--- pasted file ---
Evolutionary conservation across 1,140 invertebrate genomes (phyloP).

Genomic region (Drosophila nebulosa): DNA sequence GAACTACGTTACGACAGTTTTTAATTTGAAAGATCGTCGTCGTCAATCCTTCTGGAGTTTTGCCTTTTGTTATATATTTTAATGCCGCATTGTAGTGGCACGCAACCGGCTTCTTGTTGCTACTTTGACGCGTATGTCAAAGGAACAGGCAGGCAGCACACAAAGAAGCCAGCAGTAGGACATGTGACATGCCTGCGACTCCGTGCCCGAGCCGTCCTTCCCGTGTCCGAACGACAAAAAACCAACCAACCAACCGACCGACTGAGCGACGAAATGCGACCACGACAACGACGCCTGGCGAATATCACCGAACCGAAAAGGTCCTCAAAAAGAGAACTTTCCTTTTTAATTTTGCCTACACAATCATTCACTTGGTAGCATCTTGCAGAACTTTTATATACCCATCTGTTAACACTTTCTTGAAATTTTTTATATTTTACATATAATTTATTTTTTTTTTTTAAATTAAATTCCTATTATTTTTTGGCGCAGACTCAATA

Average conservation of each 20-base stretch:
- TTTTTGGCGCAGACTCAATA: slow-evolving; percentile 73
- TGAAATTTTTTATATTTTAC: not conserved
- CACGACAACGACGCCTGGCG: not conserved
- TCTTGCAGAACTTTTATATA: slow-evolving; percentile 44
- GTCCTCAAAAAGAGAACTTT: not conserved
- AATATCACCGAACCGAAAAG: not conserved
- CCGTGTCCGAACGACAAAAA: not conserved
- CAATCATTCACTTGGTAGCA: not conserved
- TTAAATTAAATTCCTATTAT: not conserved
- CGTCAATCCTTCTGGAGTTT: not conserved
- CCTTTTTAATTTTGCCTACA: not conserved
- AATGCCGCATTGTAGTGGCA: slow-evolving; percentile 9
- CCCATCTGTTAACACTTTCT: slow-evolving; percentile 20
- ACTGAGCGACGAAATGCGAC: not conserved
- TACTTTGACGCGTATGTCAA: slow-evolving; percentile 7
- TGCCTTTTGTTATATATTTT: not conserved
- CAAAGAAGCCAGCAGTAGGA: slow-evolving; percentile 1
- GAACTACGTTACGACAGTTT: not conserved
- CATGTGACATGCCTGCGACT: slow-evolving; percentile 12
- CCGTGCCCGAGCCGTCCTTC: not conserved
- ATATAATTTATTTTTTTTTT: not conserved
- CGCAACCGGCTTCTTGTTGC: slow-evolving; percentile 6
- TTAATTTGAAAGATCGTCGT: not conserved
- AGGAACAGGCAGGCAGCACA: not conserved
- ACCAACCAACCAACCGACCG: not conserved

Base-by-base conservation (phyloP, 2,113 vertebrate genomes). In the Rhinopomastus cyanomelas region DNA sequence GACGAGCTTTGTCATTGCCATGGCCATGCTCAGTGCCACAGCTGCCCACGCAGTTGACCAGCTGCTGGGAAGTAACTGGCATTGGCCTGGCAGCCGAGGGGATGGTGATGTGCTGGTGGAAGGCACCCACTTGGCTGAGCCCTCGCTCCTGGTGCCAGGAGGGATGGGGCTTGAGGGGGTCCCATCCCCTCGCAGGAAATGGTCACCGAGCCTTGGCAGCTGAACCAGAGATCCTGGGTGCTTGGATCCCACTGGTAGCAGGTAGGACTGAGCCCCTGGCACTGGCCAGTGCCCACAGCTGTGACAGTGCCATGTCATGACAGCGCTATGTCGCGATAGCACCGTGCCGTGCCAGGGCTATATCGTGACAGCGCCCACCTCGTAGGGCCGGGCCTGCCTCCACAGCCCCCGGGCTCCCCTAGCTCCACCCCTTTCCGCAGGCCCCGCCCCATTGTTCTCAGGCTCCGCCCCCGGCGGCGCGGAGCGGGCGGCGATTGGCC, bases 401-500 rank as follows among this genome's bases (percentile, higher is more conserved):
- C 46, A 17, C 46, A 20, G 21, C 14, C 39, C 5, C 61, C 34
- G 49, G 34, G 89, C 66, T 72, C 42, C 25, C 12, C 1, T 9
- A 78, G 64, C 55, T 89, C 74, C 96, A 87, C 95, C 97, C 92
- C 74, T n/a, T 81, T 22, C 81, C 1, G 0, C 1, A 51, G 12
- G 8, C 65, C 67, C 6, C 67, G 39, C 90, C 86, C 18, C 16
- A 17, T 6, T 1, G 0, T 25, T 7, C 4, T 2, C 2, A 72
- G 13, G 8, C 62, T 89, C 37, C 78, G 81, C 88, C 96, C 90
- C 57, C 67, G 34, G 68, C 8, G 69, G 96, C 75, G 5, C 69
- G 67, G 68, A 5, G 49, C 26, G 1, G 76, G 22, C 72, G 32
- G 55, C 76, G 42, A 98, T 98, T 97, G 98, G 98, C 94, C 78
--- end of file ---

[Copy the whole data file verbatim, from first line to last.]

Evolutionary conservation across 1,140 invertebrate genomes (phyloP).

Genomic region (Drosophila nebulosa): DNA sequence GAACTACGTTACGACAGTTTTTAATTTGAAAGATCGTCGTCGTCAATCCTTCTGGAGTTTTGCCTTTTGTTATATATTTTAATGCCGCATTGTAGTGGCACGCAACCGGCTTCTTGTTGCTACTTTGACGCGTATGTCAAAGGAACAGGCAGGCAGCACACAAAGAAGCCAGCAGTAGGACATGTGACATGCCTGCGACTCCGTGCCCGAGCCGTCCTTCCCGTGTCCGAACGACAAAAAACCAACCAACCAACCGACCGACTGAGCGACGAAATGCGACCACGACAACGACGCCTGGCGAATATCACCGAACCGAAAAGGTCCTCAAAAAGAGAACTTTCCTTTTTAATTTTGCCTACACAATCATTCACTTGGTAGCATCTTGCAGAACTTTTATATACCCATCTGTTAACACTTTCTTGAAATTTTTTATATTTTACATATAATTTATTTTTTTTTTTTAAATTAAATTCCTATTATTTTTTGGCGCAGACTCAATA

Average conservation of each 20-base stretch:
- TTTTTGGCGCAGACTCAATA: slow-evolving; percentile 73
- TGAAATTTTTTATATTTTAC: not conserved
- CACGACAACGACGCCTGGCG: not conserved
- TCTTGCAGAACTTTTATATA: slow-evolving; percentile 44
- GTCCTCAAAAAGAGAACTTT: not conserved
- AATATCACCGAACCGAAAAG: not conserved
- CCGTGTCCGAACGACAAAAA: not conserved
- CAATCATTCACTTGGTAGCA: not conserved
- TTAAATTAAATTCCTATTAT: not conserved
- CGTCAATCCTTCTGGAGTTT: not conserved
- CCTTTTTAATTTTGCCTACA: not conserved
- AATGCCGCATTGTAGTGGCA: slow-evolving; percentile 9
- CCCATCTGTTAACACTTTCT: slow-evolving; percentile 20
- ACTGAGCGACGAAATGCGAC: not conserved
- TACTTTGACGCGTATGTCAA: slow-evolving; percentile 7
- TGCCTTTTGTTATATATTTT: not conserved
- CAAAGAAGCCAGCAGTAGGA: slow-evolving; percentile 1
- GAACTACGTTACGACAGTTT: not conserved
- CATGTGACATGCCTGCGACT: slow-evolving; percentile 12
- CCGTGCCCGAGCCGTCCTTC: not conserved
- ATATAATTTATTTTTTTTTT: not conserved
- CGCAACCGGCTTCTTGTTGC: slow-evolving; percentile 6
- TTAATTTGAAAGATCGTCGT: not conserved
- AGGAACAGGCAGGCAGCACA: not conserved
- ACCAACCAACCAACCGACCG: not conserved

Base-by-base conservation (phyloP, 2,113 vertebrate genomes). In the Rhinopomastus cyanomelas region DNA sequence GACGAGCTTTGTCATTGCCATGGCCATGCTCAGTGCCACAGCTGCCCACGCAGTTGACCAGCTGCTGGGAAGTAACTGGCATTGGCCTGGCAGCCGAGGGGATGGTGATGTGCTGGTGGAAGGCACCCACTTGGCTGAGCCCTCGCTCCTGGTGCCAGGAGGGATGGGGCTTGAGGGGGTCCCATCCCCTCGCAGGAAATGGTCACCGAGCCTTGGCAGCTGAACCAGAGATCCTGGGTGCTTGGATCCCACTGGTAGCAGGTAGGACTGAGCCCCTGGCACTGGCCAGTGCCCACAGCTGTGACAGTGCCATGTCATGACAGCGCTATGTCGCGATAGCACCGTGCCGTGCCAGGGCTATATCGTGACAGCGCCCACCTCGTAGGGCCGGGCCTGCCTCCACAGCCCCCGGGCTCCCCTAGCTCCACCCCTTTCCGCAGGCCCCGCCCCATTGTTCTCAGGCTCCGCCCCCGGCGGCGCGGAGCGGGCGGCGATTGGCC, bases 401-500 rank as follows among this genome's bases (percentile, higher is more conserved):
- C 46, A 17, C 46, A 20, G 21, C 14, C 39, C 5, C 61, C 34
- G 49, G 34, G 89, C 66, T 72, C 42, C 25, C 12, C 1, T 9
- A 78, G 64, C 55, T 89, C 74, C 96, A 87, C 95, C 97, C 92
- C 74, T n/a, T 81, T 22, C 81, C 1, G 0, C 1, A 51, G 12
- G 8, C 65, C 67, C 6, C 67, G 39, C 90, C 86, C 18, C 16
- A 17, T 6, T 1, G 0, T 25, T 7, C 4, T 2, C 2, A 72
- G 13, G 8, C 62, T 89, C 37, C 78, G 81, C 88, C 96, C 90
- C 57, C 67, G 34, G 68, C 8, G 69, G 96, C 75, G 5, C 69
- G 67, G 68, A 5, G 49, C 26, G 1, G 76, G 22, C 72, G 32
- G 55, C 76, G 42, A 98, T 98, T 97, G 98, G 98, C 94, C 78